Bringing up children can feel like a monumental task sometimes, especially when you have more than one, or are dealing with the trials and tribulations of raising a teenager. As parents, we feel such a huge responsibility to ensure that they are prepared to be responsible, upstanding members of society when it comes time for them to fly the nest.
Once upon a time, students were told to keep their heads down, study hard, and a good job would come their way. Times change. Many employers are now looking for more than good grades to satisfy their requirements. Employability rates among graduates with an upper second class degree is far higher than those who leave college or university with a first class degree. The reason is slightly odd – those who receive a high second class degree typically spend a little more time socializing and a little less time studying.
Many students with these grades were entirely capable of gaining a first class degree; they just had priorities other than their studies. Employers love this. They need someone who is not only technically capable and knowledgeable, but someone who can work in a team, socialize, and can contribute something positive to the overall dynamic.
Much of business these days relies on more than knowledge alone, it requires people and presentation skills. Employers are looking for a well-rounded candidate. Someone who has more to offer than just their qualifications. Below are a few tips on how to make sure that your child is more than the letters that come after their name.
Film & Books
This may not be the first thing you think of when you think of being a well-rounded person. But despite the earlier allusions to less academic prowess in a well-rounded person, it is actually a broader range of knowledge that gives this impression. When we think of intelligent people that are admired, we think of notable professionals with specialist knowledge, like the late Steve Jobs or Professor Stephen Hawking.
However, there are also those others who are known as simply being intelligent people simply because they have a vast knowledge. Many famous British comedians are Cambridge educated and can speak on a range of topics. Reading exposes us to new ideas that we might not come across in everyday life. Read the classics like Plato, Dickens, and Shakespeare to begin with.
Films can educate us too. Historical films can prove educational and give us insight into different cultures and time periods. You could even watch anime and learn about its roots in ancient Japanese Kabuki and Noh theatre. Foreign language films are also a fantastic way to gain insight into other cultures, the way they interpret the world, and the way they portray it.
It can be very easy to fall into the habit of forgetting that there are other viewpoints beyond the Western World, but by sampling the artistic offerings from other parts of the world you can gain an understanding of the rich heritage on offer.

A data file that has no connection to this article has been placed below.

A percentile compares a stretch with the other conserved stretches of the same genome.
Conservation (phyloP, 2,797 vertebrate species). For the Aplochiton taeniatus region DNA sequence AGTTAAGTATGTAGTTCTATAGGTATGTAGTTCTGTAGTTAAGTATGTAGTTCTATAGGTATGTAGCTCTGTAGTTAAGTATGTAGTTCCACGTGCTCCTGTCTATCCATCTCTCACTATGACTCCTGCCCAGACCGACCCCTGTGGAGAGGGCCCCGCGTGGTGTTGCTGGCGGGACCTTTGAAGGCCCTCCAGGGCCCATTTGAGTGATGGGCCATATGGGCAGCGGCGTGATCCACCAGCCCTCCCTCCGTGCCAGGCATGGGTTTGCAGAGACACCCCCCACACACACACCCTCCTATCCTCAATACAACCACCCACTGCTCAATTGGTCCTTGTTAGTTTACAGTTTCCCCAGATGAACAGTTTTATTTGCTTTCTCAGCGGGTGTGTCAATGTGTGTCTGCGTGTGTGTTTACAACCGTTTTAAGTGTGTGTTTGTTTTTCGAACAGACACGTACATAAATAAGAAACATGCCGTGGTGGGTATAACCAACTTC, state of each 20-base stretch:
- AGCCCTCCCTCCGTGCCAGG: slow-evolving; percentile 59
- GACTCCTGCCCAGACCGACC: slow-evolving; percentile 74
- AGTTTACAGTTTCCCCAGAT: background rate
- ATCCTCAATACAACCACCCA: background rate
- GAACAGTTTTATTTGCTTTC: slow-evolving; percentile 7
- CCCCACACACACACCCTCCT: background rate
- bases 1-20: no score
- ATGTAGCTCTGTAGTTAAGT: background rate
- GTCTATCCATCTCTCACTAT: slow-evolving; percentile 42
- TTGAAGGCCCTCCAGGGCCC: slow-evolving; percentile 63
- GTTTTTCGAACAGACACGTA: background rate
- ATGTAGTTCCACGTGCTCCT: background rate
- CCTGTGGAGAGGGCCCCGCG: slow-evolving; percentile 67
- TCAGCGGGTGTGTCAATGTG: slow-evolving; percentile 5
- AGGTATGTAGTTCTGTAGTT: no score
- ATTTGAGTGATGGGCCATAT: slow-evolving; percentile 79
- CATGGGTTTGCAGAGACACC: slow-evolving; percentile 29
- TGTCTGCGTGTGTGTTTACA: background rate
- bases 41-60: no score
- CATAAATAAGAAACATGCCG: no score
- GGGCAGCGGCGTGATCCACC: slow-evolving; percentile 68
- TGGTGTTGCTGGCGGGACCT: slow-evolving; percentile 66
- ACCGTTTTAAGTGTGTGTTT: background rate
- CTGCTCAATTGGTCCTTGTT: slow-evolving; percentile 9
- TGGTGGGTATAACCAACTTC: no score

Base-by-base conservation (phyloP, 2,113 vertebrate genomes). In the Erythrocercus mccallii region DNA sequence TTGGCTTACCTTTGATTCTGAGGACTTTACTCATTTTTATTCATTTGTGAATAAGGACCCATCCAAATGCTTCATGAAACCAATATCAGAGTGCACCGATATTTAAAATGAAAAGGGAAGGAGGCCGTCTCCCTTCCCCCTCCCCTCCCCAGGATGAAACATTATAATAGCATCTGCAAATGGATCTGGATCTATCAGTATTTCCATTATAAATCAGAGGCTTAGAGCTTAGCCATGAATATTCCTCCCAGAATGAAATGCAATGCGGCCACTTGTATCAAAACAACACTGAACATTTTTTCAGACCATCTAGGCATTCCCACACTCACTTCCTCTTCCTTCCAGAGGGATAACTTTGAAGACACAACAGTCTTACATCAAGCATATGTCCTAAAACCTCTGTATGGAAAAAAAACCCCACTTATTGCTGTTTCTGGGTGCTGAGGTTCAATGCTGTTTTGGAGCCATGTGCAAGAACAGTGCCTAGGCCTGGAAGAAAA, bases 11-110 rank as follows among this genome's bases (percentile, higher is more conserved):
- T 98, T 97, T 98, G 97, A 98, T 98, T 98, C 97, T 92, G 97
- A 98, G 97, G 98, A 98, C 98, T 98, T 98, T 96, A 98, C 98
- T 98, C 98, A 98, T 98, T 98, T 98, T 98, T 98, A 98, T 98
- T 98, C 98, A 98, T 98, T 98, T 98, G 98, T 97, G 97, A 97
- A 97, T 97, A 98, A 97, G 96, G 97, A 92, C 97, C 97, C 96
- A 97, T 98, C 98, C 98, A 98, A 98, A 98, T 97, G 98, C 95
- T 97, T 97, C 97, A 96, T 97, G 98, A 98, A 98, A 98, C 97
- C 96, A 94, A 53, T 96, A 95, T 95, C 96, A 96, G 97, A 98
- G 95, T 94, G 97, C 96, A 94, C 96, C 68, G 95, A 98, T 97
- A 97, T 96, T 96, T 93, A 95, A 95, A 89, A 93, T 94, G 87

As mentioned before, teamwork is a crucial skill that employers look for in candidates. Unfortunately, much of your children’s education will be centred around solo work. There may be some elements of group work, or working in pairs for short periods of time. However, most children can go through their entire education and only have to work on a sustained project with more than one individual a handful of times.
Taking part in sports allows your child to truly learn the value of teamwork and putting team needs before their own. It doesn’t have to be all sports and subject clubs either; any club can have its benefits due to the social nature of the activity. Any interest should be fostered and nurtured. If your child is interested in gymnastics, find a local club, if they like building model aircraft, then there are societies for that. Learn to play an instrument, learn medieval sword fighting techniques, the sky’s the limit. Whatever interest your child has should be allowed to flourish to give them depth of character.
Another great way to help your child to become worldly-wise is to let them see the world. Nothing beats first-hand experience, and in today’s multinational corporate world, knowledge of other cultures is an invaluable asset. Don’t just take holidays to beach resorts, get out and see the world. Experience the cultures, the food, meet the people and make friends. China and Japan are big players in the global market and have a culture that is incredibly distinct from the western traditions. Those who can speak more than one language and can provide cultural knowledge will find it much easier to gain meaningful employment than others who led a sheltered life.
Nothing says ‘good character’ like community involvement and charity work. Not only does this look good for your child, but most importantly it can educate your children about the value of helping others and being selfless. By helping others, you can instil the attributes of grace, humility, and thankfulness at an early age. Being involved in bigger community projects, they get to meet more people from many walks of life, avoiding a narrow outlook on life and letting them be more aware of how lucky they are to have the life that they do. Community events also help to foster a sense of pride in their roots, allowing them to present themselves better and be able to talk passionately about the amazing opportunities they had growing up.
Being a good parent is tough, and it will likely leave you feeling drained and exhausted sometimes. However, you can rest easy when your children finally fly the nest, knowing that you did everything you could to give them the best start in life. By teaching them about other ways of living and exposing them to different cultures, you help to broaden their minds and give them great opportunities when it comes to finding jobs, making friends, and finding a life partner.
Peace and Blessings til the next post,
Kim @ Life in a House
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